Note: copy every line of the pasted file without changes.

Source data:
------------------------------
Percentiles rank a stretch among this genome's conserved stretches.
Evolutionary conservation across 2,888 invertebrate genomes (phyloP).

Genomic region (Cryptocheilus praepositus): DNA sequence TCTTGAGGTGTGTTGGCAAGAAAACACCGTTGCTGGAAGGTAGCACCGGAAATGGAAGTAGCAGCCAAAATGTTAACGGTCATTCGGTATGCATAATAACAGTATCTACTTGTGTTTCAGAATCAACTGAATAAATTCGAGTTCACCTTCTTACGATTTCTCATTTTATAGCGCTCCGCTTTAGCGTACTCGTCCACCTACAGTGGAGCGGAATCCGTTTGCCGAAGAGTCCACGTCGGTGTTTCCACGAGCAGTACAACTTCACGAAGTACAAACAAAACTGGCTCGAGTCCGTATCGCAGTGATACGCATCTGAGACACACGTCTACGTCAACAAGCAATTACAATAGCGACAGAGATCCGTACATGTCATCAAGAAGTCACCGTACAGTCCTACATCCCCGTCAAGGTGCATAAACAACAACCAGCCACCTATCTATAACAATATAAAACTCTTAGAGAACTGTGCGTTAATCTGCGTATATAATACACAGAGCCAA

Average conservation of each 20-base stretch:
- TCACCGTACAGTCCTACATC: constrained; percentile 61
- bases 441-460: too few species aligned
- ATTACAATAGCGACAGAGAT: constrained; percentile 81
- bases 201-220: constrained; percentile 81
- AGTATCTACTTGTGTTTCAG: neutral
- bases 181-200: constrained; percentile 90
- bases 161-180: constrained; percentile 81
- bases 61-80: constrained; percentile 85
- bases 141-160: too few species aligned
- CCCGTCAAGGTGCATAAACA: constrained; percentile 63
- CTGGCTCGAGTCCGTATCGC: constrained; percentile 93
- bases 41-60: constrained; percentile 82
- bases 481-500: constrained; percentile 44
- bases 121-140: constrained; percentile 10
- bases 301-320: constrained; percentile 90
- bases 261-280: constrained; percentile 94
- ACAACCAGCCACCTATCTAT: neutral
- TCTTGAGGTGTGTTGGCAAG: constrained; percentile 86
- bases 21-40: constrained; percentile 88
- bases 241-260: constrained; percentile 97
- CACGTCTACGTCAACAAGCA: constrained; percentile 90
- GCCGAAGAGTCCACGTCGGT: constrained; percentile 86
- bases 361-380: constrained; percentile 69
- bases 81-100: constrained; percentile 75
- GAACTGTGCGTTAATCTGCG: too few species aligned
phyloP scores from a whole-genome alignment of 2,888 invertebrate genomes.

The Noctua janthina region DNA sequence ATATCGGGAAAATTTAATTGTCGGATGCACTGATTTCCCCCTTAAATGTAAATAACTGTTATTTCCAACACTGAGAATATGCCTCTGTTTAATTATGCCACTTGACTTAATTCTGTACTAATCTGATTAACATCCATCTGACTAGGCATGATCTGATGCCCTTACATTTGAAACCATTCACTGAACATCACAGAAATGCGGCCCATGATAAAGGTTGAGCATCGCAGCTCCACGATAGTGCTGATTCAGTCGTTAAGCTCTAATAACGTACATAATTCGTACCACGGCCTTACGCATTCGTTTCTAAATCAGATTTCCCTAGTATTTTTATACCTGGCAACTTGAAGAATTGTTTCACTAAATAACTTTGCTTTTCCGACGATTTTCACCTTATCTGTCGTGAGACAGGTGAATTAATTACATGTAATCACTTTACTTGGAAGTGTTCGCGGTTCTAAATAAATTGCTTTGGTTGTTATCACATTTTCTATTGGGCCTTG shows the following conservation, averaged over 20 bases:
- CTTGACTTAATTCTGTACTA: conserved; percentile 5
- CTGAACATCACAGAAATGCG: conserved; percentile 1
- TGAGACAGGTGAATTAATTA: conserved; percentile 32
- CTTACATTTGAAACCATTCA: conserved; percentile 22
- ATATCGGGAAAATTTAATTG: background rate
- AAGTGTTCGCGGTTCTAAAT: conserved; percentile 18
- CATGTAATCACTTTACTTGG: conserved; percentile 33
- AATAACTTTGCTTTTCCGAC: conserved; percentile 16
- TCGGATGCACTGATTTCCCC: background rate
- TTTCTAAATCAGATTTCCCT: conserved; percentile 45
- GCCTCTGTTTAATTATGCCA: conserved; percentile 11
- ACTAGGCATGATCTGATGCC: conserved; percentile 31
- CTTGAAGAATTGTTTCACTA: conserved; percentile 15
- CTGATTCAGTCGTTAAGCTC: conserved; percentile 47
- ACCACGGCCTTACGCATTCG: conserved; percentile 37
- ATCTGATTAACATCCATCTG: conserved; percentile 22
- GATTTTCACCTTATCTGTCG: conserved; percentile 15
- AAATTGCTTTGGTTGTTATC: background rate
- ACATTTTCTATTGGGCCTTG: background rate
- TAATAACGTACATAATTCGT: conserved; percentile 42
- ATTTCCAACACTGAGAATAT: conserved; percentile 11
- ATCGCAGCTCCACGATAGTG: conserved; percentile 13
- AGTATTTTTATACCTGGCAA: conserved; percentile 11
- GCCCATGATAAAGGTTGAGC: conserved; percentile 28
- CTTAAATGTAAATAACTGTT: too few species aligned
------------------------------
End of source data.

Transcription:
Percentiles rank a stretch among this genome's conserved stretches.
Evolutionary conservation across 2,888 invertebrate genomes (phyloP).

Genomic region (Cryptocheilus praepositus): DNA sequence TCTTGAGGTGTGTTGGCAAGAAAACACCGTTGCTGGAAGGTAGCACCGGAAATGGAAGTAGCAGCCAAAATGTTAACGGTCATTCGGTATGCATAATAACAGTATCTACTTGTGTTTCAGAATCAACTGAATAAATTCGAGTTCACCTTCTTACGATTTCTCATTTTATAGCGCTCCGCTTTAGCGTACTCGTCCACCTACAGTGGAGCGGAATCCGTTTGCCGAAGAGTCCACGTCGGTGTTTCCACGAGCAGTACAACTTCACGAAGTACAAACAAAACTGGCTCGAGTCCGTATCGCAGTGATACGCATCTGAGACACACGTCTACGTCAACAAGCAATTACAATAGCGACAGAGATCCGTACATGTCATCAAGAAGTCACCGTACAGTCCTACATCCCCGTCAAGGTGCATAAACAACAACCAGCCACCTATCTATAACAATATAAAACTCTTAGAGAACTGTGCGTTAATCTGCGTATATAATACACAGAGCCAA

Average conservation of each 20-base stretch:
- TCACCGTACAGTCCTACATC: constrained; percentile 61
- bases 441-460: too few species aligned
- ATTACAATAGCGACAGAGAT: constrained; percentile 81
- bases 201-220: constrained; percentile 81
- AGTATCTACTTGTGTTTCAG: neutral
- bases 181-200: constrained; percentile 90
- bases 161-180: constrained; percentile 81
- bases 61-80: constrained; percentile 85
- bases 141-160: too few species aligned
- CCCGTCAAGGTGCATAAACA: constrained; percentile 63
- CTGGCTCGAGTCCGTATCGC: constrained; percentile 93
- bases 41-60: constrained; percentile 82
- bases 481-500: constrained; percentile 44
- bases 121-140: constrained; percentile 10
- bases 301-320: constrained; percentile 90
- bases 261-280: constrained; percentile 94
- ACAACCAGCCACCTATCTAT: neutral
- TCTTGAGGTGTGTTGGCAAG: constrained; percentile 86
- bases 21-40: constrained; percentile 88
- bases 241-260: constrained; percentile 97
- CACGTCTACGTCAACAAGCA: constrained; percentile 90
- GCCGAAGAGTCCACGTCGGT: constrained; percentile 86
- bases 361-380: constrained; percentile 69
- bases 81-100: constrained; percentile 75
- GAACTGTGCGTTAATCTGCG: too few species aligned
phyloP scores from a whole-genome alignment of 2,888 invertebrate genomes.

The Noctua janthina region DNA sequence ATATCGGGAAAATTTAATTGTCGGATGCACTGATTTCCCCCTTAAATGTAAATAACTGTTATTTCCAACACTGAGAATATGCCTCTGTTTAATTATGCCACTTGACTTAATTCTGTACTAATCTGATTAACATCCATCTGACTAGGCATGATCTGATGCCCTTACATTTGAAACCATTCACTGAACATCACAGAAATGCGGCCCATGATAAAGGTTGAGCATCGCAGCTCCACGATAGTGCTGATTCAGTCGTTAAGCTCTAATAACGTACATAATTCGTACCACGGCCTTACGCATTCGTTTCTAAATCAGATTTCCCTAGTATTTTTATACCTGGCAACTTGAAGAATTGTTTCACTAAATAACTTTGCTTTTCCGACGATTTTCACCTTATCTGTCGTGAGACAGGTGAATTAATTACATGTAATCACTTTACTTGGAAGTGTTCGCGGTTCTAAATAAATTGCTTTGGTTGTTATCACATTTTCTATTGGGCCTTG shows the following conservation, averaged over 20 bases:
- CTTGACTTAATTCTGTACTA: conserved; percentile 5
- CTGAACATCACAGAAATGCG: conserved; percentile 1
- TGAGACAGGTGAATTAATTA: conserved; percentile 32
- CTTACATTTGAAACCATTCA: conserved; percentile 22
- ATATCGGGAAAATTTAATTG: background rate
- AAGTGTTCGCGGTTCTAAAT: conserved; percentile 18
- CATGTAATCACTTTACTTGG: conserved; percentile 33
- AATAACTTTGCTTTTCCGAC: conserved; percentile 16
- TCGGATGCACTGATTTCCCC: background rate
- TTTCTAAATCAGATTTCCCT: conserved; percentile 45
- GCCTCTGTTTAATTATGCCA: conserved; percentile 11
- ACTAGGCATGATCTGATGCC: conserved; percentile 31
- CTTGAAGAATTGTTTCACTA: conserved; percentile 15
- CTGATTCAGTCGTTAAGCTC: conserved; percentile 47
- ACCACGGCCTTACGCATTCG: conserved; percentile 37
- ATCTGATTAACATCCATCTG: conserved; percentile 22
- GATTTTCACCTTATCTGTCG: conserved; percentile 15
- AAATTGCTTTGGTTGTTATC: background rate
- ACATTTTCTATTGGGCCTTG: background rate
- TAATAACGTACATAATTCGT: conserved; percentile 42
- ATTTCCAACACTGAGAATAT: conserved; percentile 11
- ATCGCAGCTCCACGATAGTG: conserved; percentile 13
- AGTATTTTTATACCTGGCAA: conserved; percentile 11
- GCCCATGATAAAGGTTGAGC: conserved; percentile 28
- CTTAAATGTAAATAACTGTT: too few species aligned